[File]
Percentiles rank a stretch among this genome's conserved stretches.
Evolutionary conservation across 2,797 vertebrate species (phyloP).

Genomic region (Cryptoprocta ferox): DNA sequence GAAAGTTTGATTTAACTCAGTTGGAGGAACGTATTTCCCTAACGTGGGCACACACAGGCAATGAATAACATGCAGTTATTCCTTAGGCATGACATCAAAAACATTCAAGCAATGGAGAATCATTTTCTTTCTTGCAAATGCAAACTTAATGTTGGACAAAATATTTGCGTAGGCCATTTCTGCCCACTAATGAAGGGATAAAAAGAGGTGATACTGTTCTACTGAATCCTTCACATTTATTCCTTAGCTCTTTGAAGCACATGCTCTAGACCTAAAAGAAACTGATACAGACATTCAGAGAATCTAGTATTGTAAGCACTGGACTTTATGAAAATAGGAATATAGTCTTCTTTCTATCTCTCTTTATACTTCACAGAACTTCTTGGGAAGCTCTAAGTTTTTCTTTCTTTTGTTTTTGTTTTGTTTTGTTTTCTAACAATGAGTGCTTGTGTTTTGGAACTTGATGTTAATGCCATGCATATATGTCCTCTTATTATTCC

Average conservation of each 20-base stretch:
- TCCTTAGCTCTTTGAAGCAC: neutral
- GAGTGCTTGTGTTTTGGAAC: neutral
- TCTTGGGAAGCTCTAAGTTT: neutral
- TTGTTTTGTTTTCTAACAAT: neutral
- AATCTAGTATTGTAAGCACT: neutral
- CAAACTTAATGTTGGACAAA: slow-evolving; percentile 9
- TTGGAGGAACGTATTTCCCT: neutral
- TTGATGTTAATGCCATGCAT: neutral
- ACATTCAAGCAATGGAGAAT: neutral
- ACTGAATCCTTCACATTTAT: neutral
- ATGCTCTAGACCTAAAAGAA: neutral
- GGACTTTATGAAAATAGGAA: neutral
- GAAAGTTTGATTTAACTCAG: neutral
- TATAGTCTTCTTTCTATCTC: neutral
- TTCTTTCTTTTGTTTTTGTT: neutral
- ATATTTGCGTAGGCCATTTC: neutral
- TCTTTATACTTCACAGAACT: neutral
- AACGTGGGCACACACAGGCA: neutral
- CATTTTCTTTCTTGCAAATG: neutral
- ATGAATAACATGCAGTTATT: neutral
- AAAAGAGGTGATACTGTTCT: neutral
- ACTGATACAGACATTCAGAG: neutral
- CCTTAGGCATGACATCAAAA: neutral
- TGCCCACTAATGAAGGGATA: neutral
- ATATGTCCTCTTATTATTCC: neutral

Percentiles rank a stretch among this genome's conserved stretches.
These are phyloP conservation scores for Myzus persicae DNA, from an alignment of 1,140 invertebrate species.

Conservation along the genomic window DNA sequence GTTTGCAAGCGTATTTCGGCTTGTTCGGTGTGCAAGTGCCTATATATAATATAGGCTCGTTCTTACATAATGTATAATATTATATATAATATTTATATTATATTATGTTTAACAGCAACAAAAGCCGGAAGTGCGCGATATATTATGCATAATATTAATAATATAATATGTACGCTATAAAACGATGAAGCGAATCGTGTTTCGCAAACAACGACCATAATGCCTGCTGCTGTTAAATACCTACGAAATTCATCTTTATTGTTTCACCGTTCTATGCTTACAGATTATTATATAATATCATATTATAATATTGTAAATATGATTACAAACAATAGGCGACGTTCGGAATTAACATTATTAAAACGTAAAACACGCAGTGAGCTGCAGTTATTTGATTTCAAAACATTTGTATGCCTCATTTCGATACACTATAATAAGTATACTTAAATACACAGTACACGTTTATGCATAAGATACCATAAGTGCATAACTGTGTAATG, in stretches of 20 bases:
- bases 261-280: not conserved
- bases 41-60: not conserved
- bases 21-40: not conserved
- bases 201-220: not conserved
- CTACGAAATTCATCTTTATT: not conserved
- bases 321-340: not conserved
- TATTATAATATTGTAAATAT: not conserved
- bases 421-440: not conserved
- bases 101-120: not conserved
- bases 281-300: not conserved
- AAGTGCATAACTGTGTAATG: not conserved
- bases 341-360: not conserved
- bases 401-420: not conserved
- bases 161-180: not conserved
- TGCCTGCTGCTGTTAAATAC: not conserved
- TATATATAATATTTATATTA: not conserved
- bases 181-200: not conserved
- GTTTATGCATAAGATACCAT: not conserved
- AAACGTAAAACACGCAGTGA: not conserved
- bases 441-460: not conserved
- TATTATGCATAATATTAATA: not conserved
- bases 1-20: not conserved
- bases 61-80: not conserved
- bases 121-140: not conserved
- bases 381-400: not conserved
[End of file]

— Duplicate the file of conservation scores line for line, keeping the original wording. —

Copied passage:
Percentiles rank a stretch among this genome's conserved stretches.
Evolutionary conservation across 2,797 vertebrate species (phyloP).

Genomic region (Cryptoprocta ferox): DNA sequence GAAAGTTTGATTTAACTCAGTTGGAGGAACGTATTTCCCTAACGTGGGCACACACAGGCAATGAATAACATGCAGTTATTCCTTAGGCATGACATCAAAAACATTCAAGCAATGGAGAATCATTTTCTTTCTTGCAAATGCAAACTTAATGTTGGACAAAATATTTGCGTAGGCCATTTCTGCCCACTAATGAAGGGATAAAAAGAGGTGATACTGTTCTACTGAATCCTTCACATTTATTCCTTAGCTCTTTGAAGCACATGCTCTAGACCTAAAAGAAACTGATACAGACATTCAGAGAATCTAGTATTGTAAGCACTGGACTTTATGAAAATAGGAATATAGTCTTCTTTCTATCTCTCTTTATACTTCACAGAACTTCTTGGGAAGCTCTAAGTTTTTCTTTCTTTTGTTTTTGTTTTGTTTTGTTTTCTAACAATGAGTGCTTGTGTTTTGGAACTTGATGTTAATGCCATGCATATATGTCCTCTTATTATTCC

Average conservation of each 20-base stretch:
- TCCTTAGCTCTTTGAAGCAC: neutral
- GAGTGCTTGTGTTTTGGAAC: neutral
- TCTTGGGAAGCTCTAAGTTT: neutral
- TTGTTTTGTTTTCTAACAAT: neutral
- AATCTAGTATTGTAAGCACT: neutral
- CAAACTTAATGTTGGACAAA: slow-evolving; percentile 9
- TTGGAGGAACGTATTTCCCT: neutral
- TTGATGTTAATGCCATGCAT: neutral
- ACATTCAAGCAATGGAGAAT: neutral
- ACTGAATCCTTCACATTTAT: neutral
- ATGCTCTAGACCTAAAAGAA: neutral
- GGACTTTATGAAAATAGGAA: neutral
- GAAAGTTTGATTTAACTCAG: neutral
- TATAGTCTTCTTTCTATCTC: neutral
- TTCTTTCTTTTGTTTTTGTT: neutral
- ATATTTGCGTAGGCCATTTC: neutral
- TCTTTATACTTCACAGAACT: neutral
- AACGTGGGCACACACAGGCA: neutral
- CATTTTCTTTCTTGCAAATG: neutral
- ATGAATAACATGCAGTTATT: neutral
- AAAAGAGGTGATACTGTTCT: neutral
- ACTGATACAGACATTCAGAG: neutral
- CCTTAGGCATGACATCAAAA: neutral
- TGCCCACTAATGAAGGGATA: neutral
- ATATGTCCTCTTATTATTCC: neutral

Percentiles rank a stretch among this genome's conserved stretches.
These are phyloP conservation scores for Myzus persicae DNA, from an alignment of 1,140 invertebrate species.

Conservation along the genomic window DNA sequence GTTTGCAAGCGTATTTCGGCTTGTTCGGTGTGCAAGTGCCTATATATAATATAGGCTCGTTCTTACATAATGTATAATATTATATATAATATTTATATTATATTATGTTTAACAGCAACAAAAGCCGGAAGTGCGCGATATATTATGCATAATATTAATAATATAATATGTACGCTATAAAACGATGAAGCGAATCGTGTTTCGCAAACAACGACCATAATGCCTGCTGCTGTTAAATACCTACGAAATTCATCTTTATTGTTTCACCGTTCTATGCTTACAGATTATTATATAATATCATATTATAATATTGTAAATATGATTACAAACAATAGGCGACGTTCGGAATTAACATTATTAAAACGTAAAACACGCAGTGAGCTGCAGTTATTTGATTTCAAAACATTTGTATGCCTCATTTCGATACACTATAATAAGTATACTTAAATACACAGTACACGTTTATGCATAAGATACCATAAGTGCATAACTGTGTAATG, in stretches of 20 bases:
- bases 261-280: not conserved
- bases 41-60: not conserved
- bases 21-40: not conserved
- bases 201-220: not conserved
- CTACGAAATTCATCTTTATT: not conserved
- bases 321-340: not conserved
- TATTATAATATTGTAAATAT: not conserved
- bases 421-440: not conserved
- bases 101-120: not conserved
- bases 281-300: not conserved
- AAGTGCATAACTGTGTAATG: not conserved
- bases 341-360: not conserved
- bases 401-420: not conserved
- bases 161-180: not conserved
- TGCCTGCTGCTGTTAAATAC: not conserved
- TATATATAATATTTATATTA: not conserved
- bases 181-200: not conserved
- GTTTATGCATAAGATACCAT: not conserved
- AAACGTAAAACACGCAGTGA: not conserved
- bases 441-460: not conserved
- TATTATGCATAATATTAATA: not conserved
- bases 1-20: not conserved
- bases 61-80: not conserved
- bases 121-140: not conserved
- bases 381-400: not conserved